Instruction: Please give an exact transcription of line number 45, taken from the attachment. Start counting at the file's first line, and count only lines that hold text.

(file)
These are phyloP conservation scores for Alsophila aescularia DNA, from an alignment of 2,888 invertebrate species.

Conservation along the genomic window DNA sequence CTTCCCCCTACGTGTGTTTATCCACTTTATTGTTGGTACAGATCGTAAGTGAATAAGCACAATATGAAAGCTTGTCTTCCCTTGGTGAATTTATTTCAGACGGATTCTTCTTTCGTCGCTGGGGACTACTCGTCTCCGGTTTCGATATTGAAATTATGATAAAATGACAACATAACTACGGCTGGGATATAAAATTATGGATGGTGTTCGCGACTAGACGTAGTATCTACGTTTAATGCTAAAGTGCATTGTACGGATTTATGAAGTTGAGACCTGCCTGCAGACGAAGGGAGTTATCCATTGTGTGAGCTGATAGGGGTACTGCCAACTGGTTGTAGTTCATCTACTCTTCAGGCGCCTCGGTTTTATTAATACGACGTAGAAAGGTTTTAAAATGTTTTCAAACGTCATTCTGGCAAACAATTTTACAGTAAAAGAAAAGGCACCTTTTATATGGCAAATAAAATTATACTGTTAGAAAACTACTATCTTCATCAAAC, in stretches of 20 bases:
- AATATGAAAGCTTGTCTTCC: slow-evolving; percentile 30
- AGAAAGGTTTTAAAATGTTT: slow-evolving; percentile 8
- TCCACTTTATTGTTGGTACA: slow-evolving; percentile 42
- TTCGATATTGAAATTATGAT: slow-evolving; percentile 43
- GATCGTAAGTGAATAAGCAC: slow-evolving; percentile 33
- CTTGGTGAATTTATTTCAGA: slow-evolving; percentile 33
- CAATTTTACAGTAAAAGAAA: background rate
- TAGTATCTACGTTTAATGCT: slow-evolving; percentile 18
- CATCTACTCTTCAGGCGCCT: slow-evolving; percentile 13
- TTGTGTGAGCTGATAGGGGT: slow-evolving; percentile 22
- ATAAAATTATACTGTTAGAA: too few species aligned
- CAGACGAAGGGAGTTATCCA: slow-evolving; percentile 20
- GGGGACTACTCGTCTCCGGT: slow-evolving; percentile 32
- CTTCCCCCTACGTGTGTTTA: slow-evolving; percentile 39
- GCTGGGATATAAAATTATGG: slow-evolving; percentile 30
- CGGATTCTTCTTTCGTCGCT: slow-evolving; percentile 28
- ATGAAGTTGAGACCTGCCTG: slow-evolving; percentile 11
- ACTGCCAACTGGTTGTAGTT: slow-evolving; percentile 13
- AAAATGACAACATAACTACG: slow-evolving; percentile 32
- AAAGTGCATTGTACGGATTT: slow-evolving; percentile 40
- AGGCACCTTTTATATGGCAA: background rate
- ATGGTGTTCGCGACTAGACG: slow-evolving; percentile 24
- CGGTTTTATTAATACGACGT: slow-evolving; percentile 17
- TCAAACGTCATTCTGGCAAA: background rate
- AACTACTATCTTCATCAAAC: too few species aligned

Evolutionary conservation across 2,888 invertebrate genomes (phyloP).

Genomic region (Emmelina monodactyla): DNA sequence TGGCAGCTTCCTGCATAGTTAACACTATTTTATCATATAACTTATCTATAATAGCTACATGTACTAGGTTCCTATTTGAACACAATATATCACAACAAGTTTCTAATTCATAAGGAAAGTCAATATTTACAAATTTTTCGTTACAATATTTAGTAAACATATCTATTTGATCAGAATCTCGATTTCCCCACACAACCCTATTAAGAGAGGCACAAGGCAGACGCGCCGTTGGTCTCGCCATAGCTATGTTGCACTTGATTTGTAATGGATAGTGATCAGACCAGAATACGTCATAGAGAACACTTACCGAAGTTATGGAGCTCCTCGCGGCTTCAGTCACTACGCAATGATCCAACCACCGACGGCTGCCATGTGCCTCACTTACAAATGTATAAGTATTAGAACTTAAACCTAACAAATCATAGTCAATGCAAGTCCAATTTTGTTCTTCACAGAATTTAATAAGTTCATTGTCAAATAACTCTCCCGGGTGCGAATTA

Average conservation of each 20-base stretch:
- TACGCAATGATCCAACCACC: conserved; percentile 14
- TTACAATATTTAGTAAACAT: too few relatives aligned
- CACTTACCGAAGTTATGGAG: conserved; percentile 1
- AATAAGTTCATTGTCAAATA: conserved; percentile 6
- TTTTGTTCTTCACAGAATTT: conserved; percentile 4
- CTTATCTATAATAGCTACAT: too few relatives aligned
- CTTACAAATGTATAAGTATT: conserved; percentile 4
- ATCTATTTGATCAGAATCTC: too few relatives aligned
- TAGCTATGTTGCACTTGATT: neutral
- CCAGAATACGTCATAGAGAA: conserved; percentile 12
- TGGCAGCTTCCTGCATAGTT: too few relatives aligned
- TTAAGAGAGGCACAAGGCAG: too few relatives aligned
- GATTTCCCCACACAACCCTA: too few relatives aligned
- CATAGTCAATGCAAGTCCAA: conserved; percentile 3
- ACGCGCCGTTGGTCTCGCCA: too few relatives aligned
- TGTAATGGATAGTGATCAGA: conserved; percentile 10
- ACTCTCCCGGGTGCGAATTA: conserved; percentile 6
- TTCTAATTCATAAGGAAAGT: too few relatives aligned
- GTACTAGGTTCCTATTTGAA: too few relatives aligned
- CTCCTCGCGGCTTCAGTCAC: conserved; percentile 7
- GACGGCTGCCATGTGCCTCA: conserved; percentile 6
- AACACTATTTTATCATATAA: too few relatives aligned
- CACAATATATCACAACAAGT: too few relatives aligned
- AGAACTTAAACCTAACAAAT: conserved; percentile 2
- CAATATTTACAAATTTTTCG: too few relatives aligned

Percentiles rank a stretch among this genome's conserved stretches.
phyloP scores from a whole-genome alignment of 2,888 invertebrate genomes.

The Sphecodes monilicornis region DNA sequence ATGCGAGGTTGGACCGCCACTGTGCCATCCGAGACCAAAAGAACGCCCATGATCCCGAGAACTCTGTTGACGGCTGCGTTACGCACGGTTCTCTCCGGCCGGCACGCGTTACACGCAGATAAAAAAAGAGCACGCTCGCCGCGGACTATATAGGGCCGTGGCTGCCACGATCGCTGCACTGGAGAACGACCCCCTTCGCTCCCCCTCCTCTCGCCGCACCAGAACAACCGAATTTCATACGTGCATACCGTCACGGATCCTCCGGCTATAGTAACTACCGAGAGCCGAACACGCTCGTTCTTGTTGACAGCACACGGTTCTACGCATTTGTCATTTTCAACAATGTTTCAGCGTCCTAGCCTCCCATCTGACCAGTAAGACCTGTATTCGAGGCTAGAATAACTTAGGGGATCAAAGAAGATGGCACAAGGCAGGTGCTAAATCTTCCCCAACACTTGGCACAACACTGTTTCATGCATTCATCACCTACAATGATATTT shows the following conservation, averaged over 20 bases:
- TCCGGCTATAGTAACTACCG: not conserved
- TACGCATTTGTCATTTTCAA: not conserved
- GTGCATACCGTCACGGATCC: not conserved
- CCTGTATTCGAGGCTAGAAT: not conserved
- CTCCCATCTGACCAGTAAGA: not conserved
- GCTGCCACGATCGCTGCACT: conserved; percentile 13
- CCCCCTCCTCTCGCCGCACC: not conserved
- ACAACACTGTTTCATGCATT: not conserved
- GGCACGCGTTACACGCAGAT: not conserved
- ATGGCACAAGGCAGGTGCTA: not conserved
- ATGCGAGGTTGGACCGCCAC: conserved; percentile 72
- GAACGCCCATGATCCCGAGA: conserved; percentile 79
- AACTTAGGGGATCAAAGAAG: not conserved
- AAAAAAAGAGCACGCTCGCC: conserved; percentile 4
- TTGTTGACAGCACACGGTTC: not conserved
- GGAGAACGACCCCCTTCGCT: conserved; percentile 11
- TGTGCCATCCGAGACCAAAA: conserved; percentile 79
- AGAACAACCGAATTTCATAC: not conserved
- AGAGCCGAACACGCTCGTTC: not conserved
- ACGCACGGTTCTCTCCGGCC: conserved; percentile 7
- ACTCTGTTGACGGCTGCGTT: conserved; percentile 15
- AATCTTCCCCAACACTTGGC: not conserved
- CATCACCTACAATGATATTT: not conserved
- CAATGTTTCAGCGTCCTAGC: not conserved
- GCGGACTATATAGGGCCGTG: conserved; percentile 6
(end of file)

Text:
- ACGCGCCGTTGGTCTCGCCA: too few relatives aligned